Sunday, 23 December 2012

...from the East Riding, on camels

This is the time of year when bishops do things like sleep under the stars on bales of hay in order to... in order to... well, they have their reasons, best expressed by themselves. I didn't intend to go down that path, (and I'm not a bishop nor likely to become one in my lifetime), but somehow ended up feeling I'd strayed in that direction when I set off for Hull on the bike during the current wet wet windy weather. The real reason I'd gone was because of that line beloved of nativity plays which goes something like 'And there came wise men from the East riding on camels*'. You only have to make the 'r' in 'riding' into 'R' to see the joke round here, so when it was rumoured that there might be wise men and real camels on the streets of Hull, I thought it an unmissable event, and somehow going over on the bus didn't seem to give the event the required solemnity (and my bike IS my 'cycle of prayer').

*I know, I know - the camels have somehow strayed from the book of Isaiah 60:6 into the nativity story.

Vanessa & Kier
I suppose I'd been unconsciously looking for a pilgrim route to fill some kind of void left by doing the camino to Santiago de Compostella in 2010, but little by little the road to Hull has somehow become that without trying. My trip over to see the drawings by Leonardo last Tuesday was quite eclipsed by the appearance of a star in a window in Gordon Street; several stars, all of them paper, and I had to go and take a pic of them. The makers, Vanessa and Kier, kindly came out to tell me , a complete stranger, how I could make my own, and I'll explain that fully in a separate blog entry. These originals are made from A4, and the miniature one in the jar above was made from little squares 4.5 cm across.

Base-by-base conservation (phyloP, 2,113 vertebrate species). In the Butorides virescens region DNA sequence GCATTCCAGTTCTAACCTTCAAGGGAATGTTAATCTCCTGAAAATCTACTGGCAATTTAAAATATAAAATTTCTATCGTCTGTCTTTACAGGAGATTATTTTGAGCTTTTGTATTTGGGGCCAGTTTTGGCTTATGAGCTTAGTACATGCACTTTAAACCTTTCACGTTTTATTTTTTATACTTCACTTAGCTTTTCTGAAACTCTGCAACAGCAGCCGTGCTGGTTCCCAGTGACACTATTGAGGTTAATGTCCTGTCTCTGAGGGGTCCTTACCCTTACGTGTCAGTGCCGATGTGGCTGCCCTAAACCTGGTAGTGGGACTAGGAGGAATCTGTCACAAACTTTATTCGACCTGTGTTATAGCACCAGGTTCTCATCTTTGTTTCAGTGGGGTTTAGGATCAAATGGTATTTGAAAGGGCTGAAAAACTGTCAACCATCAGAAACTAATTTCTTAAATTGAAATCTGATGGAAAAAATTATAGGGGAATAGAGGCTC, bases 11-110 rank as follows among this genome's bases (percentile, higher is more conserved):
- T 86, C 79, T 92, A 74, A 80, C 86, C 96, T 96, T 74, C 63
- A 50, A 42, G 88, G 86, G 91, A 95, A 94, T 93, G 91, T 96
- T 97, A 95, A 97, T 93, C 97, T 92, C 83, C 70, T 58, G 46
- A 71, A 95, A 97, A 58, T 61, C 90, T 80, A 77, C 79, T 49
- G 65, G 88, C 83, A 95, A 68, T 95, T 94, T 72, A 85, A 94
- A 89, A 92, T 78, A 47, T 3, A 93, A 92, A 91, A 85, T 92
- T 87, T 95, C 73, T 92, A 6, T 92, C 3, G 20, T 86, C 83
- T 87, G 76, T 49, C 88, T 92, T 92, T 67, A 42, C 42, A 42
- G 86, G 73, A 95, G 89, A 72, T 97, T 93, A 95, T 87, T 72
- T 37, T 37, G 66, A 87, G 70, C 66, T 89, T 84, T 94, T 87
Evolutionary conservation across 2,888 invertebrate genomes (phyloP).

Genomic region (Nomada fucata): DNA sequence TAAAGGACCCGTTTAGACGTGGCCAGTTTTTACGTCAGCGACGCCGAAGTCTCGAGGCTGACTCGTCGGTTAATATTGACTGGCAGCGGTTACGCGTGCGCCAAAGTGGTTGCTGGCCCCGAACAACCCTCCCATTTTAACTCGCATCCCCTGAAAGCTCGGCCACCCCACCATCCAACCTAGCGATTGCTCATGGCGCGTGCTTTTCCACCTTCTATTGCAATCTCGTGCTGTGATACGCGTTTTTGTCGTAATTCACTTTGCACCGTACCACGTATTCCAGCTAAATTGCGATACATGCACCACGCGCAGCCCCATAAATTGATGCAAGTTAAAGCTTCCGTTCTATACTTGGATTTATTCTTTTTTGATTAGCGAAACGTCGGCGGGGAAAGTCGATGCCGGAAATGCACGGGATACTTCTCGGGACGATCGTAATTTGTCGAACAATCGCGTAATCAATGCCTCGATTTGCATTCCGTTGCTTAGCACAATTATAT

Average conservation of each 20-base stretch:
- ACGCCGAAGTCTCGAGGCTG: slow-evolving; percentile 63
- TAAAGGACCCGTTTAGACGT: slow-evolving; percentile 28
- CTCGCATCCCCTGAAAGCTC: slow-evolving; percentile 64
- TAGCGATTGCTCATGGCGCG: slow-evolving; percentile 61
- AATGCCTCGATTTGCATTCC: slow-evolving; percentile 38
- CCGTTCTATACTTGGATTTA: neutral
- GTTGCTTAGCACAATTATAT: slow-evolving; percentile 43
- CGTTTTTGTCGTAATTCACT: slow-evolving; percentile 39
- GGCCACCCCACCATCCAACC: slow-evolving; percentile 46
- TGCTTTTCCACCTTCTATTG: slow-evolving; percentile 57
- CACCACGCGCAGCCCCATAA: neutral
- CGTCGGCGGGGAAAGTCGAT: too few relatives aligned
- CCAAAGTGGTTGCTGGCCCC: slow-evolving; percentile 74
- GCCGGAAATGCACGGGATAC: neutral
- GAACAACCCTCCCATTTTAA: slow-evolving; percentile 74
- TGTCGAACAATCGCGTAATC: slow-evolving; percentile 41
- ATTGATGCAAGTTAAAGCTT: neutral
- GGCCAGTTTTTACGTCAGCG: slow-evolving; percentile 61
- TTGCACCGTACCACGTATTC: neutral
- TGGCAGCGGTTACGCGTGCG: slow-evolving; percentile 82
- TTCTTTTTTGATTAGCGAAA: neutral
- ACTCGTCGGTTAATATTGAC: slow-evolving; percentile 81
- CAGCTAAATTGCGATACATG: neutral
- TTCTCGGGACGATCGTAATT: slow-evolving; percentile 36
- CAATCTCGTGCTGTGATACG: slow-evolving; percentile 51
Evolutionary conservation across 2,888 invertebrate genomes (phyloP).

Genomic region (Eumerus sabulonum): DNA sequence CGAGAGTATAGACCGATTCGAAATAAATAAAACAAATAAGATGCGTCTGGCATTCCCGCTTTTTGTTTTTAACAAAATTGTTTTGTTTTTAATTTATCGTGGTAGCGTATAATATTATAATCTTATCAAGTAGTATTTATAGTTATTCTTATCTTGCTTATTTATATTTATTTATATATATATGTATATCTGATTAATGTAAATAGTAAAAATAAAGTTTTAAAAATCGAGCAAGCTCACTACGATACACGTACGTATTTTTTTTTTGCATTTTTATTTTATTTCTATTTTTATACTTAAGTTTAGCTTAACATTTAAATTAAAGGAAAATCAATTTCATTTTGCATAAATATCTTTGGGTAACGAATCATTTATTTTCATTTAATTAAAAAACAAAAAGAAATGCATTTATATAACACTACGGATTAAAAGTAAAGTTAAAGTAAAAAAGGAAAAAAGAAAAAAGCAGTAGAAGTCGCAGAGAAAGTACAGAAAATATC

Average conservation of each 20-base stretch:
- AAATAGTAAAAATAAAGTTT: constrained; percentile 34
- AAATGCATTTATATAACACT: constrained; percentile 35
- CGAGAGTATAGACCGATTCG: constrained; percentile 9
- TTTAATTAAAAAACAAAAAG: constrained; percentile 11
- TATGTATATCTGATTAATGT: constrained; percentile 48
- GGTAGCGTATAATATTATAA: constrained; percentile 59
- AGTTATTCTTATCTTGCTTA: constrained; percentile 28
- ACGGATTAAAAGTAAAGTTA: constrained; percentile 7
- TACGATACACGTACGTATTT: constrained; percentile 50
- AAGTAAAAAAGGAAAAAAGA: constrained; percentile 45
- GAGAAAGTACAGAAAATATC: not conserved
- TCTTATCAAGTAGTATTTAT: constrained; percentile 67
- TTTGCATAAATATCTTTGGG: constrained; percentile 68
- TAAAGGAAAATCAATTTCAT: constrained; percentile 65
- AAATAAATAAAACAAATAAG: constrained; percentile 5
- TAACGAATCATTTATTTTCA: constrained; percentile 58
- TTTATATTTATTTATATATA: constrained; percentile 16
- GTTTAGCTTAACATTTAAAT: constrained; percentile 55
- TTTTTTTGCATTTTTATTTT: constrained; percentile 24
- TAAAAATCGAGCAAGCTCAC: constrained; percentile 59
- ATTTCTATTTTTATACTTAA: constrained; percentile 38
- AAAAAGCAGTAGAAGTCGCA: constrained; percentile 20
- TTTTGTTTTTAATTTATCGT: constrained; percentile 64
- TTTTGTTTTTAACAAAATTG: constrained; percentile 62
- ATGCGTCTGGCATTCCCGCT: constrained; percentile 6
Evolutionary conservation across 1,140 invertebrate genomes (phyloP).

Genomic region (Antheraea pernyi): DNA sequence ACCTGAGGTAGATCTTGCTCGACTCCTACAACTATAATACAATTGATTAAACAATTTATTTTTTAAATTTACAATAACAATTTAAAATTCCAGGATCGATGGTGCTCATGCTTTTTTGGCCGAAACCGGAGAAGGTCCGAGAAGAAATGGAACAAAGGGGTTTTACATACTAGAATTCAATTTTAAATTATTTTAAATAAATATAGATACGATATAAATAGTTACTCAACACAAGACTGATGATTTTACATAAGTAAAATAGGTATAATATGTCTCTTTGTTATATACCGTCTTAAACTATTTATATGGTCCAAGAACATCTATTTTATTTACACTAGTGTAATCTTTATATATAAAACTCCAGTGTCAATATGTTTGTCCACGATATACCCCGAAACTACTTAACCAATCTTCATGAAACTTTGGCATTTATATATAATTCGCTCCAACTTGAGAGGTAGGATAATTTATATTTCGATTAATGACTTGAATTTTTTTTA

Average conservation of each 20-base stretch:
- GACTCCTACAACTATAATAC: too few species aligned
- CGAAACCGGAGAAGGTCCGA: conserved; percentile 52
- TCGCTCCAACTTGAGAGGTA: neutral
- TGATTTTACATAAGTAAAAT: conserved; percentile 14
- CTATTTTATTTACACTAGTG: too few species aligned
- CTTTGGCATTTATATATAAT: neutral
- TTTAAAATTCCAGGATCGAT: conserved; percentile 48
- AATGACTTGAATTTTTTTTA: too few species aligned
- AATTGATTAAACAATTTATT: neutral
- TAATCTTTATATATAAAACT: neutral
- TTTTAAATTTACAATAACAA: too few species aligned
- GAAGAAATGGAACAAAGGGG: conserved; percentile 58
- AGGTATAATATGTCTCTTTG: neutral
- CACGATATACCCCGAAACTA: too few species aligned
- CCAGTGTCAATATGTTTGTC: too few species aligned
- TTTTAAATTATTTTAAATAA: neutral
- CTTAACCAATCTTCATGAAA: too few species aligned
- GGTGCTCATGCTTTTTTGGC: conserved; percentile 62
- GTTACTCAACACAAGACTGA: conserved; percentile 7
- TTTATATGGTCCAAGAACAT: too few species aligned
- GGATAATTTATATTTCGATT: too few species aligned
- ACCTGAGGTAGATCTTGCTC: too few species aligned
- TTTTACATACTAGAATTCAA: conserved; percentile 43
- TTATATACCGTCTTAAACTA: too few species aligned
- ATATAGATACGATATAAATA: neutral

This story could be very long, or very short, so since I am as tired as I got at the end of a real camino-day, I'd better make it short. I set off early on the day of the nativity performance, and was able to see the first camel unloaded onto the street outside Hull City Hall. By then I'd ridden 7 miles across from Barton, and was feeling a bit wet and soggy myself, and getting colder by the minute. Striding through BHS I sqeezed out the wet from my 'waterproof' gloves and was told off by the staff, at which point I realised I had made some kind of transition from looking like 'nice lady in discomfort' ("How can I help, madam?") to having a bit of a bag-lady look, and began to know just a little bit of how it might feel to be actually booted out as an undesirable. Didn't they know my hands were seizing up with wet and cold and I wanted to find a radiator to dry my gloves on? Of course, I was able to retreat to Cafe Nero and get a hot choc and bowl of porridge, so I didn't really get a taste of being in proper distress. (I was somewhat feather-bedded in my 'bale of hay'-type experience.)

Camel-stop for fish & chips